|In 1701, the General Court of
the Massachusetts Bay Colony granted to a group of early settlers of
Springfield, the privilege of starting a new "plantation" to the east
and south of the Chicopee River in the area later to become the
original town of Brimfield. One of the condition of the grant was that
they should "settle an able the orthodox Minister of the Gospel there
as soon as may be" and to provide a place of worship. The first
Congregational Church and its Parish were established in 1721. The
first meetinghouse in Brimfield was erected in 1722 on the very spot
where a meetinghouse has stood ever since. Rev. Richard Treat was
engaged as the first Minister. By the time the town was incorporated in
1731, the plain and simple building was more or less completed. We know
that there was no chimney or steeple, that it faced south, that it's
dimensions were 45 by 40 feet.
By 1799, the old building was in such bad shape it was no longer worth
repairing, an din 1805, the town voted to tear it down and build a new
one. A group of men paid $100.00 for the right of salvage and usable
lumber, especially the unpainted pine paneling which was scattered
about town in houses where some can still be identified. Elias Carter
(a local architect) was employed to build a new church at a contract
price of $6.666.67 and to finance the project as far as possible by the
advance sale of pews. Dr. Joseph Vail, one of the outstanding ministers
of Brimfield, described this second church building as a "commodious
and beautiful house, rather imposing, having columns in front and a
very respectable steeple".
This second church was remodeled in 1838 at a cost of $4600. to provide
a basement room and stoves were installed. Eleven years later on a cold
Sunday, February 21, 1847, the building caught fire from an overheated
stovepipe and burned to the ground.
The new church was erected immediately, following closely but not
duplicating Mr. Carter's church and was dedicated January 19, 1848. The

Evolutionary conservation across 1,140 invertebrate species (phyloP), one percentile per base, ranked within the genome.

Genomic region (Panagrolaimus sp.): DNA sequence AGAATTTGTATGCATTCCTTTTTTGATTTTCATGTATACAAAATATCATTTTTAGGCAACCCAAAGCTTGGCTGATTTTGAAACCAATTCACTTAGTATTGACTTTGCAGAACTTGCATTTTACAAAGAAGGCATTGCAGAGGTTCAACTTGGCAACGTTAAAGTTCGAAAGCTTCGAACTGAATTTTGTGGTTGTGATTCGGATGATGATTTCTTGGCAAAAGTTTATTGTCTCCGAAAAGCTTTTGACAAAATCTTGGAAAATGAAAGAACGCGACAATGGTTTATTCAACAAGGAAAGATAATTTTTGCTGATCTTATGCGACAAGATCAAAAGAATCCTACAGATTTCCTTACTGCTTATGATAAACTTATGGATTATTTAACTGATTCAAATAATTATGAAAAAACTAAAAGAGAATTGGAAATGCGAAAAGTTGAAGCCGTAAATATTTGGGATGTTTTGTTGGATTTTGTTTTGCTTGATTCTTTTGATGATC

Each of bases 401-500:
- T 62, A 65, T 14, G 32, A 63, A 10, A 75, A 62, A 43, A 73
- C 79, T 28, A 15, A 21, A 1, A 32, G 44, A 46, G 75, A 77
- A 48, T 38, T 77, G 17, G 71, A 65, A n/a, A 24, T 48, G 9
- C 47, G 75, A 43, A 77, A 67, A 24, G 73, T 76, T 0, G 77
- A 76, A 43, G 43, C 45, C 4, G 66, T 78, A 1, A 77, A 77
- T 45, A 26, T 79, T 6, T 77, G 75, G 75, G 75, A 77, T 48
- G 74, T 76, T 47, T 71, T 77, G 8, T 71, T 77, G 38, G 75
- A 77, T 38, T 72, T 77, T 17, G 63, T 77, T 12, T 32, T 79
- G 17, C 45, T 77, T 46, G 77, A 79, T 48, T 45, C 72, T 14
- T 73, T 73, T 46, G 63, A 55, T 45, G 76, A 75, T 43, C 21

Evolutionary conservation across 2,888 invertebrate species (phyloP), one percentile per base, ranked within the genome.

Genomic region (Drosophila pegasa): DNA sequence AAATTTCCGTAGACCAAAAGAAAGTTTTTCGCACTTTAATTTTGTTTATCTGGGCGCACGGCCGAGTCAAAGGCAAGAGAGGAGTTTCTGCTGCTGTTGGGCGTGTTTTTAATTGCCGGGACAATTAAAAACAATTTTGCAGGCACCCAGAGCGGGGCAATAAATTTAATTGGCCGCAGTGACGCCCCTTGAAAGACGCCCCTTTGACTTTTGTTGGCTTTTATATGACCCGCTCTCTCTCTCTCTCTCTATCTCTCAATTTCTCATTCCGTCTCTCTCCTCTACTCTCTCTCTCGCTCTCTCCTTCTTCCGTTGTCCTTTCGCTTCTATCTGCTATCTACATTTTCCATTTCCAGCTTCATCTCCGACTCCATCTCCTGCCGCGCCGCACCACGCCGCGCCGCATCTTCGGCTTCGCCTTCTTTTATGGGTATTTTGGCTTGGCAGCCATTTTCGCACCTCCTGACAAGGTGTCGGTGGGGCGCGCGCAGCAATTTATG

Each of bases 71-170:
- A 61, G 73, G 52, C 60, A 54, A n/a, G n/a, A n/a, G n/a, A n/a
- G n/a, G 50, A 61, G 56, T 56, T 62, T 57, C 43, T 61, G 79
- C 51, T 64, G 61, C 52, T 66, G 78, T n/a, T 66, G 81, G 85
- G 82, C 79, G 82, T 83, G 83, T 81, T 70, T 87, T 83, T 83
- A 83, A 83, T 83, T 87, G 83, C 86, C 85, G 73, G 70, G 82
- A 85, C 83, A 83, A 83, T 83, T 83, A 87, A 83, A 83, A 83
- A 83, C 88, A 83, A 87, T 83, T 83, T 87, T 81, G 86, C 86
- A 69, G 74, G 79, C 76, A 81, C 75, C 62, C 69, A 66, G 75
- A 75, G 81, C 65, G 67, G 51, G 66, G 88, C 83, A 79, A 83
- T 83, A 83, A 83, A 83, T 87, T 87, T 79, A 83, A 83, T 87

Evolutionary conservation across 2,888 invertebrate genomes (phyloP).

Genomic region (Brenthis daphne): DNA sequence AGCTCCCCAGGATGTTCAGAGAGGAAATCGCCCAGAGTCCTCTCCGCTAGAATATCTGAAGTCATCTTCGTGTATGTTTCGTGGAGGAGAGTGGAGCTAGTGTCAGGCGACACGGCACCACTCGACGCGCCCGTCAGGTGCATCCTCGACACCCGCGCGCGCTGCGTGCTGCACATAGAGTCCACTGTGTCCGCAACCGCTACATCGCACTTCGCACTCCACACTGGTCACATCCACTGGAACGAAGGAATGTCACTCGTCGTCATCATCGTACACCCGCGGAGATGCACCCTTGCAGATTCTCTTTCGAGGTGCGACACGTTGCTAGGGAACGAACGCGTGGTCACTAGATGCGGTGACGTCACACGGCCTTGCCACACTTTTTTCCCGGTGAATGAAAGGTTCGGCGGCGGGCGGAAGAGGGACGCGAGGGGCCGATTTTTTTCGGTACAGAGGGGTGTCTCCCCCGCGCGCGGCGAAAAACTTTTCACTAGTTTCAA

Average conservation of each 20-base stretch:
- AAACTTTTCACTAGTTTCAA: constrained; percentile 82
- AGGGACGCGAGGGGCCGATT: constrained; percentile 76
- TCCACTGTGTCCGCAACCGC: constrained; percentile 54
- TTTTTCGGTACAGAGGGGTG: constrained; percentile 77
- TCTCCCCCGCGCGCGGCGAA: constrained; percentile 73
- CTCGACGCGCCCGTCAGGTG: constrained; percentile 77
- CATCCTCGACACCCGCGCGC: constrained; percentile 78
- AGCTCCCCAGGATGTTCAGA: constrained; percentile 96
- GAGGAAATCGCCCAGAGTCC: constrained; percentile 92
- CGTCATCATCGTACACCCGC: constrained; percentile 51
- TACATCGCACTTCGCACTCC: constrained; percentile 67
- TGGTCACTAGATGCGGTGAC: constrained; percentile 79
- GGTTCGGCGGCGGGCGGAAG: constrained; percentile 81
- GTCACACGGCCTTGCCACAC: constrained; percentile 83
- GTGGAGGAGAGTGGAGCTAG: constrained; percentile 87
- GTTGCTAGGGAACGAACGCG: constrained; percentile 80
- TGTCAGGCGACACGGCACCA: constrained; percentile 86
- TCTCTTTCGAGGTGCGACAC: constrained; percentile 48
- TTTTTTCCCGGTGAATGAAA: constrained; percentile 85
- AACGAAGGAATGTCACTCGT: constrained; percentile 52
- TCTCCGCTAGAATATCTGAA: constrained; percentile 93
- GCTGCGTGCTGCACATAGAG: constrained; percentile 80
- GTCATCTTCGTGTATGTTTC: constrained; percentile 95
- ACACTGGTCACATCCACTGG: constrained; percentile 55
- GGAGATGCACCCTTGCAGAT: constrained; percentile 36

contract price of this third and present church building was $5686. We
note that the contractor's bill for this third church was made out to
"The First Congregational Society in Brimfield" instead of to the town,
and that there was an agreement between the two organizations providing
for its use for civil as well as religious meetings.
In 1863-64 furnaces were installed in the basement and the stoves were
removed. New Carpet and cushions were provided by the ladies society.
In 1868-69 the basement floor was lowered by 12 feet, a ladies parlor
and a kitchen installed and a fine meeting hall created. A newspaper
account of that time says, "The Town Hall under the Congregational
Church has been remolded and repaired this fall at an expense of $1500.
and it is now one of the beautiful halls in this vicinity."(Its use as
a Town Hall ceased in 1878 when our present Town Hall was built) In
1891 the sanctuary interior was completely redecorated in the colorful
Victorian frescoing, with woodwork painted in the style called
By 1919 thoughts wee turning towards the acquisition of a Pipe Organ
and the first gift towards that purchase were given to the church then
in 1930 the organ was installed and the sanctuary redecorated, and the
organ played for the first time on may 25, 1930. The present pulpit was
removed from the attic and installed at this time.
The Parish and the Church: From 1721 until 1936, a
span of 215 years, the Parish or Congregational Society, known
generally as the "Parish" held title to and exercised authority over
all of the property and other assets of what we now refer to as the
"Church". It maintained the church and parsonage buildings, established
the salary of the minister and paid all the bills. During this time the